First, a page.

The current plan for the full-block site, to be called “The Henry,” is to provide 44 condominium units in a six-story, 70-foot tall building. This new project, by HomeBase Partners, includes the demolition of the original 1920 Bozeman Deaconess building. The Development Review Application—available on the city’s interactive planning website, https://gisweb.bozeman.net/Html5Viewer/?viewer=planning—cites the building’s structural inadequacies as the reason to demolish it. The developer tries to soften this blow by stating the desire to salvage and repurpose as much of the historic material as possible. This is unacceptable for three reasons: First, buildings of this vintage are structurally upgraded on a regular basis. The construction and configuration are well suited for other occupancies. Second, the designs for The Henry do not offer this classical character and solidity. Third, reusing bits and pieces of this historic building is insulting. It implies that the parts will tell the story that the whole is far better equipped to do.
This is not the first instance of casting aside our heritage in Bozeman. Instead, if the building is retained, it could be another instance of celebrating our history. Look at most of our buildings along Main Street and the care that has been taken to structurally improve them. Look at many other communities that take pride in their historic buildings and reuse them. What’s next to come down – the Baxter?
Bozeman—take control and make your voice heard! p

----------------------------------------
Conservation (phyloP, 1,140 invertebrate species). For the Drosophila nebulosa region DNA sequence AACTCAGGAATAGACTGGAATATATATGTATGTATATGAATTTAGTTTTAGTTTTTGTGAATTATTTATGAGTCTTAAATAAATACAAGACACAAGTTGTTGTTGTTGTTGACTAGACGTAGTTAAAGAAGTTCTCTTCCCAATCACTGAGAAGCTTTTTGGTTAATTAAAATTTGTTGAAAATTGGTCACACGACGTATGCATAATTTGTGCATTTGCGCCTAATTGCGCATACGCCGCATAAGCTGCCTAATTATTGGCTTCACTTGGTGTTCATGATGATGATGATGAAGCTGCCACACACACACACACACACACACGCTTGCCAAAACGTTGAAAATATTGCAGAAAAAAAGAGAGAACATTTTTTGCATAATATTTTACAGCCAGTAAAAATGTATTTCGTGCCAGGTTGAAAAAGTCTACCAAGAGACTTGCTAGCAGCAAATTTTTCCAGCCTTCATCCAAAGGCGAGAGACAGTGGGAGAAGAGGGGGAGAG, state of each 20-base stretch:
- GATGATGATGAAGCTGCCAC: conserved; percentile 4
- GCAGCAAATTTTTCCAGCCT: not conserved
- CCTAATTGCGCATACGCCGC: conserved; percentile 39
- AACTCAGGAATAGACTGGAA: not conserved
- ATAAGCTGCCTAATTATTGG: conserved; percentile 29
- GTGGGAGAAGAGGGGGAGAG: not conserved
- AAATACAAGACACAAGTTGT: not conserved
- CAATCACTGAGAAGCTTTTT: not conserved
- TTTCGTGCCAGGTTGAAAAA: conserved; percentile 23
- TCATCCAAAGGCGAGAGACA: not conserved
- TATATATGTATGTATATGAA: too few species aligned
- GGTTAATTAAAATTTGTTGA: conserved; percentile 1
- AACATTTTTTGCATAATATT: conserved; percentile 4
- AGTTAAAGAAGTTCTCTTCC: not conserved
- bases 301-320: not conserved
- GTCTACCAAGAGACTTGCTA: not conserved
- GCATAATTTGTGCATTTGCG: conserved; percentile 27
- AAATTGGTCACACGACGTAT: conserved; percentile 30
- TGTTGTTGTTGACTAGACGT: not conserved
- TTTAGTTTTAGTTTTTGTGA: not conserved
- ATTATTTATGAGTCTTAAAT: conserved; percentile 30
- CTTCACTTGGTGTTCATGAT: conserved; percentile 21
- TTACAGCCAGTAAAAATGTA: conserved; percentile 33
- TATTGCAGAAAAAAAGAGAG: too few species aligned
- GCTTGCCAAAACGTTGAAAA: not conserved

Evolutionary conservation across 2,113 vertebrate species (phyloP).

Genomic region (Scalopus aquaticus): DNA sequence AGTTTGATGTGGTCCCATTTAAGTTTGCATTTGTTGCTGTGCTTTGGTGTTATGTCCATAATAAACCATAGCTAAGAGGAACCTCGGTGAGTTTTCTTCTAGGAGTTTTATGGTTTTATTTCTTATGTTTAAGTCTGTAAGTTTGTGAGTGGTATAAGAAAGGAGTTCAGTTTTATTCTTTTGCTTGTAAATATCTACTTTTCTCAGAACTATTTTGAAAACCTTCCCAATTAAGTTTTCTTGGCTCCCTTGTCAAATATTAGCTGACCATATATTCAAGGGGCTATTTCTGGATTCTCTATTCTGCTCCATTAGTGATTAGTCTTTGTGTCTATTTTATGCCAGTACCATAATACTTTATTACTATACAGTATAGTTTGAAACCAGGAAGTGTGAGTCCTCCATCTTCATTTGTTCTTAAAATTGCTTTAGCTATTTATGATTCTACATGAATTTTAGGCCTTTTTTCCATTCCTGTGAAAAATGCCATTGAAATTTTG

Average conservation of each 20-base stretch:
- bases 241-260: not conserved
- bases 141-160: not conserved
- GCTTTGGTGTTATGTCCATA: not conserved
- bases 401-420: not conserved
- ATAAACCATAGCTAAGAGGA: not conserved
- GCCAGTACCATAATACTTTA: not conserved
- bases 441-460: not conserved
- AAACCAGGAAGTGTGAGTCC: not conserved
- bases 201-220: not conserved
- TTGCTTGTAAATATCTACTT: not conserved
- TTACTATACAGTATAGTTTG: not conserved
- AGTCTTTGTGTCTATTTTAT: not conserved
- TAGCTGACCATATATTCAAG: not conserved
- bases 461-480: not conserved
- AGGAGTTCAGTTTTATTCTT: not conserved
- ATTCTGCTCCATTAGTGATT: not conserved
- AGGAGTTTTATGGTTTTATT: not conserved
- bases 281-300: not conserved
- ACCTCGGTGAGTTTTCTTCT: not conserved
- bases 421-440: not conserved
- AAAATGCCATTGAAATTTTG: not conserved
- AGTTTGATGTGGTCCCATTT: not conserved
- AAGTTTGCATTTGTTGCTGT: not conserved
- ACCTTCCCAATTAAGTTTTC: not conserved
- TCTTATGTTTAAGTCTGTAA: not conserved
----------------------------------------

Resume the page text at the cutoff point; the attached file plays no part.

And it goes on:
Lesley M. Gilmore is a historic preservation architect based in Gallatin Gateway, MT. She has served on Bozeman’s Historic Preservation Advisory Board and currently serves on the Board of Directors of the Extreme History Project. Photos supplied by Scott Carpenter, InteResources Planning, Inc., Bozeman.
Listing in the National Register of Historic Places – or being deemed eligible for such listing – does not protect a building unless federal funding is used OR a local preservation ordinance requires a binding review of work proposed on a National Register property. Bozeman’s Historic Preservation Advisory Board or Historic Preservation Specialist would normally review development in the Neighborhood Conservation Overlay District (which this site is in), except in cases where the Chief Building Inspector has determined that the building is structurally unsafe. This classification—whether considered temporary or repairable or not—means that the building receives no support or guidance from our city’s preservation board, whose purpose is to “maintain neighborhood character, protect the integrity of historic structures and provide public notice to adjoining property owners of potential changes.” The city’s website boasts that “Historic Preservation is an established priority of city planning in Bozeman. Preservation goes beyond saving old buildings, it creates a unique sense of place and of community, and bridges the gap between the past and our future. Preservation is about recognizing and celebrating what our community values and ensuring it can be enjoyed by future generations.”